…it´s not that complicated to decide, but that process has to engage with the full spectrum of Scottish cultural and social life to have any legitimacy. The linguists or the universities or the passionate aficionados cannot do it on their own…you need to involve the whole community, and as a strategy to keep the YES campaign going, it´s not a bad one by the way. As I have mentioned before, when Catalan was revived as a written language after 300 years, they called a literary congress and representatives were sent from all over Catalonia and all walks of Catalan life to contribute to that process. So it was very democratic. If most of the joiners in Scotland refer to themselves as jyners, then surely in Scots that ought to be respected?

            English can get away without an Academy, but English is a unique case…the French, the Spaniards, the Catalans, the Italians….they all have Language Academies…we need an Academy, but it has to be from the bottom up, not the top down…

            …just think, for Scottish communities to decide on their own language, grammar and spelling….what could be more exciting and empowering than that?

          2. K.A.Mylchreest says:

            Rather than Catalan, a better example, if only as a cautionary tale, might be how the two standards of Norwegian were arrived at a little over a century ago. Before than Norwegian was a mess of country dialects, while educated townsfolk wrote Danish and spoke a sort of Norwegian-flavoured Danish, perhaps a good analogy for the present state of Scots.

            As I understand it, Scots is only taught passively, as literary appreciation. To teach it actively there needs to be an accepted standard. A beginner to gain confidence needs to be assured that ‘this is correct’ even where there are other alternatives. He or she needs to be show a safe path through the new territory, even where an old hand or a skilled poet may wish to break new ground. If the guidance you get is ‘please yourself’ that is no guidance at all.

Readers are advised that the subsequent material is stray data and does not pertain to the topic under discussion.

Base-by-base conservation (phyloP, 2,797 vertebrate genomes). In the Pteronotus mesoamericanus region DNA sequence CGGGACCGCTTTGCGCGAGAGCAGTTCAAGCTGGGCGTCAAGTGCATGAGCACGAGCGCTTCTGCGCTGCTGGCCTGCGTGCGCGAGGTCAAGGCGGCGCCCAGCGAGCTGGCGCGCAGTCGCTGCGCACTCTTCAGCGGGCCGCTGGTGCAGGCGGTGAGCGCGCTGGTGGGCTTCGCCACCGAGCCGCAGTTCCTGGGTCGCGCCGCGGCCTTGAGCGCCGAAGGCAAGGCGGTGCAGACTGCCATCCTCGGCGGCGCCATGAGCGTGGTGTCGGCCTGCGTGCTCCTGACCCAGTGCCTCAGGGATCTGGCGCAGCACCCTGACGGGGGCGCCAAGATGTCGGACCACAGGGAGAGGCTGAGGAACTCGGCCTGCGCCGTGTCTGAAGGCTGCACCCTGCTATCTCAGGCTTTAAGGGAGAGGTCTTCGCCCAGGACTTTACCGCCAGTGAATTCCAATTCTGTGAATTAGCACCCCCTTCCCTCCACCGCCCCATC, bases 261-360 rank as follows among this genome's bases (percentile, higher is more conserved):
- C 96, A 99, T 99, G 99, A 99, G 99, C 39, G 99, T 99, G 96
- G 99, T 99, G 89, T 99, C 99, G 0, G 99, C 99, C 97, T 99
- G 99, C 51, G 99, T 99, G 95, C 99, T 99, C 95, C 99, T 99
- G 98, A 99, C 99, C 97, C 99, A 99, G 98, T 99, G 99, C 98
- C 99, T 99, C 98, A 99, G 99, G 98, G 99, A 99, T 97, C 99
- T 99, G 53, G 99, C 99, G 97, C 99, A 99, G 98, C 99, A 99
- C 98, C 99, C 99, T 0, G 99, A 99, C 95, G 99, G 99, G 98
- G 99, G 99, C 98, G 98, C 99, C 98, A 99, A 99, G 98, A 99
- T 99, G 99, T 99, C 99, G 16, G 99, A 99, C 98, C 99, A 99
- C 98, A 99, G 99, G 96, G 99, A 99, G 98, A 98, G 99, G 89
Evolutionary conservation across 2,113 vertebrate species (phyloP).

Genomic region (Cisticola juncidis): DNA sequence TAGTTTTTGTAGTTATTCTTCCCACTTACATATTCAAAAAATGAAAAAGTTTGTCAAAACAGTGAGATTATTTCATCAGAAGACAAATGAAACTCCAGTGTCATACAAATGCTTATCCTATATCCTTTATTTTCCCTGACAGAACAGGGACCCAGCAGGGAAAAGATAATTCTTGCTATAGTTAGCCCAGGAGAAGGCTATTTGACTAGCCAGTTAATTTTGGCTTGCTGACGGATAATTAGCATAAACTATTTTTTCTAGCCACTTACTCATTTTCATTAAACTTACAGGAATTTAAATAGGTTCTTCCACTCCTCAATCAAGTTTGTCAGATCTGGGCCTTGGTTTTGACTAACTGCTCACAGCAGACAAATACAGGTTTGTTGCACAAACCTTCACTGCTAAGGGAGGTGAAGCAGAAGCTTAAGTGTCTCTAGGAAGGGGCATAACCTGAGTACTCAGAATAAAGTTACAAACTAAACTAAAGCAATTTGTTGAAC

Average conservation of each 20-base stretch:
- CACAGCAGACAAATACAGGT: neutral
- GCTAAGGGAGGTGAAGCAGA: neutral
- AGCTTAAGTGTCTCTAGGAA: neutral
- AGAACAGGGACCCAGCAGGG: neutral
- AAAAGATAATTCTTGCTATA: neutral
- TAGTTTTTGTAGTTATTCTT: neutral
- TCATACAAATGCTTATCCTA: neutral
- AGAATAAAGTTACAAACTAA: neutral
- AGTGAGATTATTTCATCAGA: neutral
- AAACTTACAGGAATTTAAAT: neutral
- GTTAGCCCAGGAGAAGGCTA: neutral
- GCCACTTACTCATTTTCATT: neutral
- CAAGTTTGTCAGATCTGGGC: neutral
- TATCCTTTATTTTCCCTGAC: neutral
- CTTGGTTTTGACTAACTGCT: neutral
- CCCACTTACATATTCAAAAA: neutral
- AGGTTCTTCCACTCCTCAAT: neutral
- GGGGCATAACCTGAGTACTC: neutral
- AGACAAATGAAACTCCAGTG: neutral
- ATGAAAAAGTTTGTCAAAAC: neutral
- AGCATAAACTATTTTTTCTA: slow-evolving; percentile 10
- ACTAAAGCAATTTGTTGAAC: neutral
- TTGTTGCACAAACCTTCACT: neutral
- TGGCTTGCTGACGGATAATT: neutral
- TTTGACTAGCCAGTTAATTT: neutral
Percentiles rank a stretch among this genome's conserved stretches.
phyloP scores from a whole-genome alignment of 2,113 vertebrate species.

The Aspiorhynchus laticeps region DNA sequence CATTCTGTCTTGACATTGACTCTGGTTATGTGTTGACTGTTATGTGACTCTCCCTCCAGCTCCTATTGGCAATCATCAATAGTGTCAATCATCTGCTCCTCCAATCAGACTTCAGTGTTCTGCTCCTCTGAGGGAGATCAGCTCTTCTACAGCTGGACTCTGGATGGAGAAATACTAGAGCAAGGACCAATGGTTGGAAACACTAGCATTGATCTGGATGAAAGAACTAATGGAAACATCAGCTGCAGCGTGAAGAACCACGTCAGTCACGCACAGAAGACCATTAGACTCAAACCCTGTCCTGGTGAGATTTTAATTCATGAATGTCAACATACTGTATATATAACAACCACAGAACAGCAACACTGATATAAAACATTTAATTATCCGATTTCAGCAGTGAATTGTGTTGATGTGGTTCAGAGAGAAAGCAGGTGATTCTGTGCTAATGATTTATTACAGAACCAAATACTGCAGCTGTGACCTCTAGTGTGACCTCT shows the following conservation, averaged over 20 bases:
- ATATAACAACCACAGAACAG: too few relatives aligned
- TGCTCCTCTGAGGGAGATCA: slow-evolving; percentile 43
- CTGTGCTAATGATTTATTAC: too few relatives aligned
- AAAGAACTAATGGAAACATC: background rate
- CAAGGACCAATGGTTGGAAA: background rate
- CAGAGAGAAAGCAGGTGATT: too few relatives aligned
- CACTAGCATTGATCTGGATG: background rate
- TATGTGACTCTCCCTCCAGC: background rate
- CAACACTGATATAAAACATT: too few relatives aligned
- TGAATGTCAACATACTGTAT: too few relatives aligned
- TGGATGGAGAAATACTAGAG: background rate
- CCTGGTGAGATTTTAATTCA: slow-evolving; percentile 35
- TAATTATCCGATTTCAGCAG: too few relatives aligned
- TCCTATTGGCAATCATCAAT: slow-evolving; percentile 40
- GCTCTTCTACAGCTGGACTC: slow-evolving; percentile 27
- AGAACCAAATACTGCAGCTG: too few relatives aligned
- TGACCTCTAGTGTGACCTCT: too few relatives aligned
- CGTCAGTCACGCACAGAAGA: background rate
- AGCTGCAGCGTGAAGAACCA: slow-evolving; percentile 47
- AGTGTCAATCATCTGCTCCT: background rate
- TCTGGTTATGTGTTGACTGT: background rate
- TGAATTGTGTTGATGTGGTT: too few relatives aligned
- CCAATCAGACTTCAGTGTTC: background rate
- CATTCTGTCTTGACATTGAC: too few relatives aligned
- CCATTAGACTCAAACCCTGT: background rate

This applies as much to existing speakers as to someone learning anew when it comes to writing Scots down. I’ve been familiar with several varieties of spoken Scots, many words and phrases come readily to mind, but I have no idea how to write them ‘correctly’, and feel embarrassed if I try. We’re all so use to seeing written English that any attempt to write Scots looks ‘wrong’ or ‘silly’ hence the predictable cringe-factor.

            To use Norwegian again. Look in a dictionary or grammar for their word for ‘to weep or cry’ and you’ll find (a not unfamiliar) ‘gråte’, present ‘gråter’ (cries), past ‘gråt’ (cried), past participle ‘grått’ (has/had cried). And that’s that. However people actually pronounce there forms throughout the land, these are the acceptable written versions, I can be confident in that. Noo a ken weel the Scots word that sounds like the English word ‘greet’, but is that to be written ‘greet’ or ‘griet’ or ‘greit’ or ‘grete’… Is the past ‘grat’ or ‘gratt’ or ‘gretit’ or something else again? With no authoritative guidance the beginner is lost in the dark wood of words, afeart wi the memory o the maister’s red pen. It’s just so much easier to stay out of the forest altogether and just write ‘good’ English.

  8. Ariel Killick says: